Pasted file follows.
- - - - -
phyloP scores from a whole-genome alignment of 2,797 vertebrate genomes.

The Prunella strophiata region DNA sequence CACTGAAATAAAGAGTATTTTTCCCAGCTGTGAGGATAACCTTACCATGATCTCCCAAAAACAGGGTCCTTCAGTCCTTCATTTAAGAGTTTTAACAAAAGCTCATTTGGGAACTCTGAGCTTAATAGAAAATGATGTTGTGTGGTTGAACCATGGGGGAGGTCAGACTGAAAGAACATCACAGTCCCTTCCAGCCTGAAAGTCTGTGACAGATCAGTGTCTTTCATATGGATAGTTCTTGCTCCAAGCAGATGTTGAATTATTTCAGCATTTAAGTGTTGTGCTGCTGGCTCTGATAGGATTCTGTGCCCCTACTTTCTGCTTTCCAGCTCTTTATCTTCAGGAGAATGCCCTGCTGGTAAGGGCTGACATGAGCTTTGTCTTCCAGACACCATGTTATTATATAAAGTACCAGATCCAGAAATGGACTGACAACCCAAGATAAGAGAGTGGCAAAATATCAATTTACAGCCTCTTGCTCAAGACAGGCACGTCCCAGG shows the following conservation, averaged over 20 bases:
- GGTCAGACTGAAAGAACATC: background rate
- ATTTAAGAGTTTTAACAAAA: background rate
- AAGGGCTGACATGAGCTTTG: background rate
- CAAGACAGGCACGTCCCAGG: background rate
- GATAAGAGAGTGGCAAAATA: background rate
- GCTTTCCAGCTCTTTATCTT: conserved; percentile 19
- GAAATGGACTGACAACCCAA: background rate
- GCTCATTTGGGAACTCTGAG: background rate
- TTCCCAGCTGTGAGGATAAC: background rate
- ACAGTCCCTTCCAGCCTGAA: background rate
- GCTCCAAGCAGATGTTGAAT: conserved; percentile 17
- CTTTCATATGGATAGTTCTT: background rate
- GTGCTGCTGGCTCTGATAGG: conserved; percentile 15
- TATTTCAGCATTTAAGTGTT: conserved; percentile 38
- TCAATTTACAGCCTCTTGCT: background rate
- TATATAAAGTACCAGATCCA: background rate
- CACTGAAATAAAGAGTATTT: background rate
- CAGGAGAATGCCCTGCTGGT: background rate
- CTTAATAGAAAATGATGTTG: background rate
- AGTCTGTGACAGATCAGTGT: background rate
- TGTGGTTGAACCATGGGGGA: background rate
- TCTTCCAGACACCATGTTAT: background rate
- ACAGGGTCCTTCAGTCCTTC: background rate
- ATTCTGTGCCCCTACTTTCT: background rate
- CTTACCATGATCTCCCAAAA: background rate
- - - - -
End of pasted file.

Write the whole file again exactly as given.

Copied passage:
phyloP scores from a whole-genome alignment of 2,797 vertebrate genomes.

The Prunella strophiata region DNA sequence CACTGAAATAAAGAGTATTTTTCCCAGCTGTGAGGATAACCTTACCATGATCTCCCAAAAACAGGGTCCTTCAGTCCTTCATTTAAGAGTTTTAACAAAAGCTCATTTGGGAACTCTGAGCTTAATAGAAAATGATGTTGTGTGGTTGAACCATGGGGGAGGTCAGACTGAAAGAACATCACAGTCCCTTCCAGCCTGAAAGTCTGTGACAGATCAGTGTCTTTCATATGGATAGTTCTTGCTCCAAGCAGATGTTGAATTATTTCAGCATTTAAGTGTTGTGCTGCTGGCTCTGATAGGATTCTGTGCCCCTACTTTCTGCTTTCCAGCTCTTTATCTTCAGGAGAATGCCCTGCTGGTAAGGGCTGACATGAGCTTTGTCTTCCAGACACCATGTTATTATATAAAGTACCAGATCCAGAAATGGACTGACAACCCAAGATAAGAGAGTGGCAAAATATCAATTTACAGCCTCTTGCTCAAGACAGGCACGTCCCAGG shows the following conservation, averaged over 20 bases:
- GGTCAGACTGAAAGAACATC: background rate
- ATTTAAGAGTTTTAACAAAA: background rate
- AAGGGCTGACATGAGCTTTG: background rate
- CAAGACAGGCACGTCCCAGG: background rate
- GATAAGAGAGTGGCAAAATA: background rate
- GCTTTCCAGCTCTTTATCTT: conserved; percentile 19
- GAAATGGACTGACAACCCAA: background rate
- GCTCATTTGGGAACTCTGAG: background rate
- TTCCCAGCTGTGAGGATAAC: background rate
- ACAGTCCCTTCCAGCCTGAA: background rate
- GCTCCAAGCAGATGTTGAAT: conserved; percentile 17
- CTTTCATATGGATAGTTCTT: background rate
- GTGCTGCTGGCTCTGATAGG: conserved; percentile 15
- TATTTCAGCATTTAAGTGTT: conserved; percentile 38
- TCAATTTACAGCCTCTTGCT: background rate
- TATATAAAGTACCAGATCCA: background rate
- CACTGAAATAAAGAGTATTT: background rate
- CAGGAGAATGCCCTGCTGGT: background rate
- CTTAATAGAAAATGATGTTG: background rate
- AGTCTGTGACAGATCAGTGT: background rate
- TGTGGTTGAACCATGGGGGA: background rate
- TCTTCCAGACACCATGTTAT: background rate
- ACAGGGTCCTTCAGTCCTTC: background rate
- ATTCTGTGCCCCTACTTTCT: background rate
- CTTACCATGATCTCCCAAAA: background rate